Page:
Skip to main content

What the Heck am I Doing?

Unchartered territory. Staying at home full time for that mom gig wasn't what I imagined I’d be doing with two babies only 1 year apart in age. I mean, I do have a job that I love, and am still working from home. But not being a SAHM is why I pay for preschool. Nonetheless, here I am. Here WE are, guys.

I literally flip-flop between two people. I am either the happiest mother on earth, or I am the most frustrated person you've ever met. The frustrated Amanda only lasts for about 10-30 minutes. It's when no one is listening to me, everyone is crying, and I look around and realize how messy my house is. Then the kids take a nap/go to bed, and I realize I can fix a lot of the messes. 

The happy-as-a-mother person is real. It's 100% raw, real, true and happy love. I let my kids crawl all over me while I do my back stretches on the floor. I feed my baby peas from a can on a spoon even though he can feed himself. I’m kvelling every time he almost takes his first steps. I know he’ll take them any day now and I video him constantly hoping I’ll grab it just in time so I can send it to everyone who knows him.  

Meanwhile, I saw someone’s Facebook post that said “bad moments don’t make bad moms” and that made me feel better. I almost needed that breath of air desperately when I saw it and then I immediately could breath again. I’m mostly feeling guilt for the amount of YouTube my kids are watching (Elmo, Cocomelon, clips from The Sound of Music, their teachers channels with songs from preschool circle time) but then I remember that Passover is almost here, and I’ll have days with them- literally like 5 solid days- to bond and sing IRL... not needing to rely on Julie Andrews.


Popular posts from this blog

Screen Time in the Meantime

I am constantly bombarded by reading and hearing about parents who feel guilt for letting their kids have too much screen time over the last few months. I am not talking about zoom learning and home school setups that involve your child being in front of a screen. I am referring specifically to the amount of time we let our toddlers and children watch youtube, Netflix and Disney+. While the #momguilt (okay, and #dadguilt) may feel real sometimes, it's no lie that screen time helps us all get through the day. However, I am constantly battling this cacophony back and forth in my own head that while it's giving me a slice of "time-off" to do other things while my kids watch TV, I am also feeling dumber every time I hear the theme song to Blue's Clues. Before the era of COVID, my kids were basically in daycare all day and screen time was limited to Sundays and sick days. We were cool with that; it served a purpose and didn't feel too overwhelming, guilt-provoking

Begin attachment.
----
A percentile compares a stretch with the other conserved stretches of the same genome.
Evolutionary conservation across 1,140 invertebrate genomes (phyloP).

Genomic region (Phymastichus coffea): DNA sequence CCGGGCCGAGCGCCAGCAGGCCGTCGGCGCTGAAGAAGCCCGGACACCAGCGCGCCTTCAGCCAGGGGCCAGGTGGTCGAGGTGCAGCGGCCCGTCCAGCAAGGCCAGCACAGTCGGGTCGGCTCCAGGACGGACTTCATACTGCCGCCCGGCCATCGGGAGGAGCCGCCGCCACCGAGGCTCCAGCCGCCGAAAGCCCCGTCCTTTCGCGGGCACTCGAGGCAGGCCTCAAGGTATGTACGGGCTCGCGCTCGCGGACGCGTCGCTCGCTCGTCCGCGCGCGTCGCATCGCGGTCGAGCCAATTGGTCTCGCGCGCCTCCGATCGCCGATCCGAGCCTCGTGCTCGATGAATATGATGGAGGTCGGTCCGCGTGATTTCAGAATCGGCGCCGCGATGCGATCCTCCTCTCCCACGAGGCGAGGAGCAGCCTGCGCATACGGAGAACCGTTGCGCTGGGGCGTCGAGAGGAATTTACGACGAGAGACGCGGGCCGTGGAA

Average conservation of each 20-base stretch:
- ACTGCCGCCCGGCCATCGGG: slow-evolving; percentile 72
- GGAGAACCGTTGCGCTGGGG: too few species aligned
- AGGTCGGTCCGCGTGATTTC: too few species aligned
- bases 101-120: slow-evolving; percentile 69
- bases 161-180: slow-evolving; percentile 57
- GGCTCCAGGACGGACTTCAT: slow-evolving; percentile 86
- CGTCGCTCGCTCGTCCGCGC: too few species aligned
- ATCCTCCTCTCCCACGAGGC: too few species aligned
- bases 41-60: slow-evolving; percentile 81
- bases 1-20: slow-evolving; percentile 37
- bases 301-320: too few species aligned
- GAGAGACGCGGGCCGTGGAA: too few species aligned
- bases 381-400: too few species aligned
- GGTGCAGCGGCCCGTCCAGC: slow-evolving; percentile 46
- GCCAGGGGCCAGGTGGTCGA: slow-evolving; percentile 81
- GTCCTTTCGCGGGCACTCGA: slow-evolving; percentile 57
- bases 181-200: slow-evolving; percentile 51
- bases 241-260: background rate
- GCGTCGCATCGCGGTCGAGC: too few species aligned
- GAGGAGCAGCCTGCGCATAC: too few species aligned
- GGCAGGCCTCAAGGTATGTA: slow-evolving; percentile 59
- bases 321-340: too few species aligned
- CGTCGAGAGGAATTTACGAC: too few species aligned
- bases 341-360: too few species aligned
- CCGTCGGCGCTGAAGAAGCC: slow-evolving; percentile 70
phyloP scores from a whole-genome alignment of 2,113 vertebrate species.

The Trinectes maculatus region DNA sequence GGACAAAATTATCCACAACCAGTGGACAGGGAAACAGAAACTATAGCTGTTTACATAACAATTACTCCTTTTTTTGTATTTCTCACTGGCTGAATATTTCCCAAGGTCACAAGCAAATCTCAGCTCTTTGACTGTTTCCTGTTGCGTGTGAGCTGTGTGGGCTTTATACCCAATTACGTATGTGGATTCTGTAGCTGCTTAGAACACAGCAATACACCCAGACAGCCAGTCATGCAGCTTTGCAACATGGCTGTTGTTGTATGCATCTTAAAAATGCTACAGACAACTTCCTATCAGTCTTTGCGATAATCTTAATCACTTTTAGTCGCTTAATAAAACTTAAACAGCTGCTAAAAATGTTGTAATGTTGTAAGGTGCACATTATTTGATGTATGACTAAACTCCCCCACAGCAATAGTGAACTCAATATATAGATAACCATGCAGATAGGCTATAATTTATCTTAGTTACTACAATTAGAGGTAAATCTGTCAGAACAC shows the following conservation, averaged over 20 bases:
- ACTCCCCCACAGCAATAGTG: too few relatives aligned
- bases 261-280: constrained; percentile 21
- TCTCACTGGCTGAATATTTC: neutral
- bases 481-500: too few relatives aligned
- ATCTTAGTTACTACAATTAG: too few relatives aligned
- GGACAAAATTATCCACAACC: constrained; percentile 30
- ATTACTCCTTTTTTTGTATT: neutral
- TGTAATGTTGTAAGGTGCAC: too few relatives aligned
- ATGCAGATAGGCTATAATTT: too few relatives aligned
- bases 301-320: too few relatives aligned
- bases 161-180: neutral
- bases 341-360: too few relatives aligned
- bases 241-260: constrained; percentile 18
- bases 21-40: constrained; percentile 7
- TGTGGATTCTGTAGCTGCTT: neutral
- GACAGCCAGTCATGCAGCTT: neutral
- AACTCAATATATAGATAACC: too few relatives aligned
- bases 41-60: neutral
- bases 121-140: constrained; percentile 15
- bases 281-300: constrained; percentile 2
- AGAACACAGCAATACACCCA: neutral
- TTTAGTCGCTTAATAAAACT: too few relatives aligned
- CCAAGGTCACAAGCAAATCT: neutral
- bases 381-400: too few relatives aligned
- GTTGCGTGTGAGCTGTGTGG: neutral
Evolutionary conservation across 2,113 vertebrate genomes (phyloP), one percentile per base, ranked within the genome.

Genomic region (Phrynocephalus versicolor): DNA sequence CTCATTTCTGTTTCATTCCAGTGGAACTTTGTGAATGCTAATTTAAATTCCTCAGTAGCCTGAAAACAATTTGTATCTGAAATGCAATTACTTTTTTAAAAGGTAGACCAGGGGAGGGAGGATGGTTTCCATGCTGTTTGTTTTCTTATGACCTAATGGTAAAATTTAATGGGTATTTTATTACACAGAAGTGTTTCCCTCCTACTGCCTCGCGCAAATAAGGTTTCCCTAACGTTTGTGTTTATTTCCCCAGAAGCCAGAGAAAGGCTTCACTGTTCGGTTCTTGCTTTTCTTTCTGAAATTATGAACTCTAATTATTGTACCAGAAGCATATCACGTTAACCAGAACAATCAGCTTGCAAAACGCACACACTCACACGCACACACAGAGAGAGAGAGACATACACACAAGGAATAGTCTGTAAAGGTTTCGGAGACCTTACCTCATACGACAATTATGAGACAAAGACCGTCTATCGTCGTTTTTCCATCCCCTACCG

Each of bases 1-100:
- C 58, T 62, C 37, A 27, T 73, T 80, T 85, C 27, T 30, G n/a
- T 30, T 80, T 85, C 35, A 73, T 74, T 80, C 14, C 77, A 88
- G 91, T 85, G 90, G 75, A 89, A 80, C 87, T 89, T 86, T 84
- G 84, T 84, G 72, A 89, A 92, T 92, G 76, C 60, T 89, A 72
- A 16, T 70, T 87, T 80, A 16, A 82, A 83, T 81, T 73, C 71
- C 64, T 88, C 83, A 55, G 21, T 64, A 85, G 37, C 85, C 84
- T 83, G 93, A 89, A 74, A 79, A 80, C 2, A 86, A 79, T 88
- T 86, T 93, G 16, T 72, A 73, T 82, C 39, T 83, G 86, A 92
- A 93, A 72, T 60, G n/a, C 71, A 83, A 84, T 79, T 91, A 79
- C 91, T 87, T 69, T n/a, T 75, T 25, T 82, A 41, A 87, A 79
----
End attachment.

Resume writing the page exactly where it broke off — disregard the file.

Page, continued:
Scheduling My Sanity

I have found that there are two kinds of moms out there. Those who care about sleep schedules, and those who don't. We can break it down even further though, if we separate naps from nighttime. I have been a stickler for naps and bedtimes since day one with both of my children, and I have never benefitted from it more in their lives than I have during the COVID stretch. Of course, when I had one baby I could do errands around lunch time and know that she'd sleep in the car, in the stroller, wherever we went. But as she got more routinized out of infancy, those car naps were harder to sustain. Kids can sense when the car comes to a stop or when the engine shuts off. I enrolled my daughter in daycare at 10 months where they quickly trained her to take one nap a day. That blocked out time was sacred to us on the weekends - to keep her on schedule, and provide us with some much needed downtime - I mean, I was already pregnant with my second on the way and the sleep couldn't b

You Don't Have to Love the Beach

Not EVERYONE has to LOVE the beach!  Okay - there - I said it! I don't love the beach, and maybe you don't either. Maybe it's time for people to openly admit that the beach isn't EVERYONE'S happy place, not everyone's paradise... it's okay if you prefer the mall, your mother's front porch, or even your bed. I certainly prefer all three of those things, and feel like there is a giant stigma that in the summer, everyone has to love the beach. Let's all just stop pretending that humidity, sand and scary waves are everyone's dream vacation. It's okay to prefer to stay home, let your kids run around in the living room or on your front lawn with a hose. It's okay to feel nervous about going to large public places even if they are outdoors. And it's certainly okay to opt out of never ending sand and schlepping in a crew neck with sleeves and my head covered. It has taken me years to admit this. This summer, after a few weekend trips to t